A biodetrital coral mound complex: Key to early diagenetic processes in the mississippian bangor limestone

Carbonates and Evaporites

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The Bangor Limestone is a Mississippian (Chesterian) shallow marine carbonate formation exposed over a large portion of the Interior Low Plateaus province of northern Alabama. It is dominated by oolitic grainstone and skeletal wackestone and packstone, but in one outcrop near Moulton, Alabama, the Bangor contains a five m thick, 25 m wide, oolitebiodetrital moundtidal flat succession. This sequence is interpreted as a 4th order sea level cycle. Four petrofacies (oolite, mound, skeletal and mudstone/dolomicrite) and four diagenetic phases (iron oxide, fibrous calcite cement, calcite spar cement and dolomite) are distinguished at the study site. Iron oxide, a minor component, stained and/or coated some ooids, intraclasts and skeletal components in the oolite petrofacies. Many of the allochems were stained prior to secondary cortical growth suggesting a short period of subaerial exposure during oolite sedimentation. The oolite petrofacies also contains minor amounts of fibrous calcite cement, a first generation marine cement, and rare infiltrated micrite that might represent a second phase of marine cement, or a first phase of meteoric cement (i.e., "vadose silt") (Dunham 1969). Intergranular pore space in all four petrofacies is filled with up to three phases of meteoric calcite spar cement. The most complete record of meteoric cementation is preserved within coralline void spaces in the mound petrofacies and indicates precipitation in the following order: (1) non-ferroan scalenohedral spar, (2) ferroan drusy spar (0.1-0.4 wt% Fe2+) and (3) non-ferroan drusy spar. The first scalenohedral phase of meteoric cement is distributed throughout the oolite and mound petrofacies. The ferroan phase of meteoric calcite is a void-filling cement that is abundant in the mound petrofacies and less common in the skeletal and mudstone/dolomicrite petrofacies. Non-ferroan drusy calcite is pervasive throughout the Bangor Limestone at the Moulton study site. Growth of the fourth diagenetic phase, dolomite, was the dominant event in the micrite/dolomicrite petrofacies, particularly just below an irregular surface overlain by a brecciated interval. The irregular surface is interpreted as an exposure surface. Three phases of dolomite occur below the exposure surface. The majority is finely crystalline, anhedral, and enriched in Si4+, criteria which support a supratidal or mixed hypersaline\meteoric origin. Secondary phases of coarser euhedral non-ferroan and ferroan dolomite are restricted to fenestrae and other voids in the micrite/dolomicrite petrofacies and were precipitated during subsequent meteoric diagenesis. Diagenesis of the Bangor Limestone at the Moulton outcrop was dominated by synsedimentary and very early meteoric processes driven by periods of subaerial exposure. Large voids within the mound petrofacies were particularly important, as they remained open long enough to record a more detailed early meteoric cement stratigraphy that might not be evident in Bangor Limestone outcrops elsewhere in Alabama.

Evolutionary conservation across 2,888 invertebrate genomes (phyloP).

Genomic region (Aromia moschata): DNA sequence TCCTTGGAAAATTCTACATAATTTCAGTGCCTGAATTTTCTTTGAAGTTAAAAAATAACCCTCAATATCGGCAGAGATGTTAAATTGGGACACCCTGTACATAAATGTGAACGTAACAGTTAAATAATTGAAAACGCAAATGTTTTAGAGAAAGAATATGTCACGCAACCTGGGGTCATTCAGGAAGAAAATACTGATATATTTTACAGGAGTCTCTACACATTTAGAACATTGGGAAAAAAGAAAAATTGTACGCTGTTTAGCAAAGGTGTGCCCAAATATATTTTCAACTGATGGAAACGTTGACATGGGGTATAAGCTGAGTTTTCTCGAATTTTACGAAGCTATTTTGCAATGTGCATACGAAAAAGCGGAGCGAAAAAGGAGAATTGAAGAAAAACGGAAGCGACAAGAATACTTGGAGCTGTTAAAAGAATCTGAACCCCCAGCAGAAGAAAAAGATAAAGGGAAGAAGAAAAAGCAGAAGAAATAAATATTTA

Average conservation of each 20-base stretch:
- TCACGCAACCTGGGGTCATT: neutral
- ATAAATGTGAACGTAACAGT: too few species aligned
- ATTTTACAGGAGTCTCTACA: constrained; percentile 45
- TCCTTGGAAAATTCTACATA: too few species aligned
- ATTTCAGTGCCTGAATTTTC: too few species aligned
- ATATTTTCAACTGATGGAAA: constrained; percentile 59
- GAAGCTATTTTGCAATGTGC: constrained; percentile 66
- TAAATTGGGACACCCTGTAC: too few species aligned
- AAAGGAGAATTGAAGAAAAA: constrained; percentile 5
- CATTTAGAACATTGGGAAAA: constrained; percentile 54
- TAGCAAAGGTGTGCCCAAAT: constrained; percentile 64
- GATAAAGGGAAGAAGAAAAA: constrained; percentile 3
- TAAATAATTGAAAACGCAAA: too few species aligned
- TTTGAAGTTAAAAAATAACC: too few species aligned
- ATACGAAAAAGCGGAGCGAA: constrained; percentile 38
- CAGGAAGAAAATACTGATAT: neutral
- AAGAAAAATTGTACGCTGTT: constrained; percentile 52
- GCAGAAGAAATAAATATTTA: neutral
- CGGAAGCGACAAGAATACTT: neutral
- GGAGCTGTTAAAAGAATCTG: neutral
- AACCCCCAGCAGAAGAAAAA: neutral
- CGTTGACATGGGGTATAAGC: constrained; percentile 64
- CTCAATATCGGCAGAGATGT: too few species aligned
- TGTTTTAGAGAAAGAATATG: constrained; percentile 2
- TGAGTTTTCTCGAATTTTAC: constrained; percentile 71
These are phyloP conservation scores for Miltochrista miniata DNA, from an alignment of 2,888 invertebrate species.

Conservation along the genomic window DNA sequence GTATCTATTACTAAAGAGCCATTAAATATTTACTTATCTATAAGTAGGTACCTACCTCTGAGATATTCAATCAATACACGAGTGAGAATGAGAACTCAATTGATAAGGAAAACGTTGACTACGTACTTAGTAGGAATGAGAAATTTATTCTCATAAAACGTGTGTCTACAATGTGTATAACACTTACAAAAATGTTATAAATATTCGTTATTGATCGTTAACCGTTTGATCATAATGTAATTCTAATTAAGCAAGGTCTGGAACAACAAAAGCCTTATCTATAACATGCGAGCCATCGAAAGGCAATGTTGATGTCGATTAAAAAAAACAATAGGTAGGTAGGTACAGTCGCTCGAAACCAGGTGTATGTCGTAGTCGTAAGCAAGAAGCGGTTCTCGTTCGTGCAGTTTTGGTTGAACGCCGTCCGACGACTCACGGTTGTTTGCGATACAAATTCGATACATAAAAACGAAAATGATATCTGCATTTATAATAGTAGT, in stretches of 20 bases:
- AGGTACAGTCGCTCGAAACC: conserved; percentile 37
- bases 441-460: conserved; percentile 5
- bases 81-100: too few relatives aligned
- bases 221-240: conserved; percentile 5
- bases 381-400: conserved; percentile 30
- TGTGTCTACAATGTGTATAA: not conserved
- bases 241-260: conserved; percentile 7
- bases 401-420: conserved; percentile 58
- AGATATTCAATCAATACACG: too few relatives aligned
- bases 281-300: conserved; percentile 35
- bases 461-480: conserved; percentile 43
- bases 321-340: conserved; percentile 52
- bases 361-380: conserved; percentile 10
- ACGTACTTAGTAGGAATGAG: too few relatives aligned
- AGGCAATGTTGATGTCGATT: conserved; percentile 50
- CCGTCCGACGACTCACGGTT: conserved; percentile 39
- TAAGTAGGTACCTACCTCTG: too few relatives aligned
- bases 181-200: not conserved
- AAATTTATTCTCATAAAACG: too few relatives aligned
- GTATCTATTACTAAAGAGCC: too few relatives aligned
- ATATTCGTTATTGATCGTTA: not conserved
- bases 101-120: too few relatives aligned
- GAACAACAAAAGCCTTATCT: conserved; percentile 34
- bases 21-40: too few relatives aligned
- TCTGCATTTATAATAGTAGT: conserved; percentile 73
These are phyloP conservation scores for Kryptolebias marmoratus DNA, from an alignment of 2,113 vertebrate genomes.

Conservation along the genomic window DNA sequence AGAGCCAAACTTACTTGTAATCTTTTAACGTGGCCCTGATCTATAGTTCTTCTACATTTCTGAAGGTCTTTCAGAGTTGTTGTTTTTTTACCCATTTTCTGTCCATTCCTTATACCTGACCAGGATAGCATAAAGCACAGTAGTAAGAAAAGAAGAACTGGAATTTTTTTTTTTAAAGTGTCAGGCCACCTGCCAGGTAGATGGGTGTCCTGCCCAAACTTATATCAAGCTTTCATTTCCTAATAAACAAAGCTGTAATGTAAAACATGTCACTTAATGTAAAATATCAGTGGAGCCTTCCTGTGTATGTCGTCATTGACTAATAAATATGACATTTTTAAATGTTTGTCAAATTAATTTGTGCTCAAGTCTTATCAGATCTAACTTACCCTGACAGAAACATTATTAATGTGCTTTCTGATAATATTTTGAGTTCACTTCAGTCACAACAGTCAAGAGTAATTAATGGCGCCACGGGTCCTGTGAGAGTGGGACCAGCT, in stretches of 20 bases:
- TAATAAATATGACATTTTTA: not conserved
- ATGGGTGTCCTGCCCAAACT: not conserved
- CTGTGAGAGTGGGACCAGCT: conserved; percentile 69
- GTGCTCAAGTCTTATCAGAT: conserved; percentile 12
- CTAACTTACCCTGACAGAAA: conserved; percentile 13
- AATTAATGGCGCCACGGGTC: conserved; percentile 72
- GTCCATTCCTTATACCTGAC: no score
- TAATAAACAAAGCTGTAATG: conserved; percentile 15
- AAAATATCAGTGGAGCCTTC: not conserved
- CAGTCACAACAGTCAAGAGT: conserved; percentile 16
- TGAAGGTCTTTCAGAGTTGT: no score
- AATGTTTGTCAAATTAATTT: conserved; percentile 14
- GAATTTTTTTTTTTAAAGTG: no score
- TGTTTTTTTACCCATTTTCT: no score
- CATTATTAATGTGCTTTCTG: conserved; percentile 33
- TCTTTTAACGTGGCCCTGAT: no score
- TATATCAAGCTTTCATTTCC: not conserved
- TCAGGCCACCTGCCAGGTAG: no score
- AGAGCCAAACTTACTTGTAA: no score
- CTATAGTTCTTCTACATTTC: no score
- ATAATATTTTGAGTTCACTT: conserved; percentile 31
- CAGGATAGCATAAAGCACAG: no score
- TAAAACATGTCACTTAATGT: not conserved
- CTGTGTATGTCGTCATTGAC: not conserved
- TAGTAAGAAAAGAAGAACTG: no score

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A biodetrital coral mound complex: Key to early diagenetic processes in the mississippian bangor limestone
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Carbonates and Evaporites
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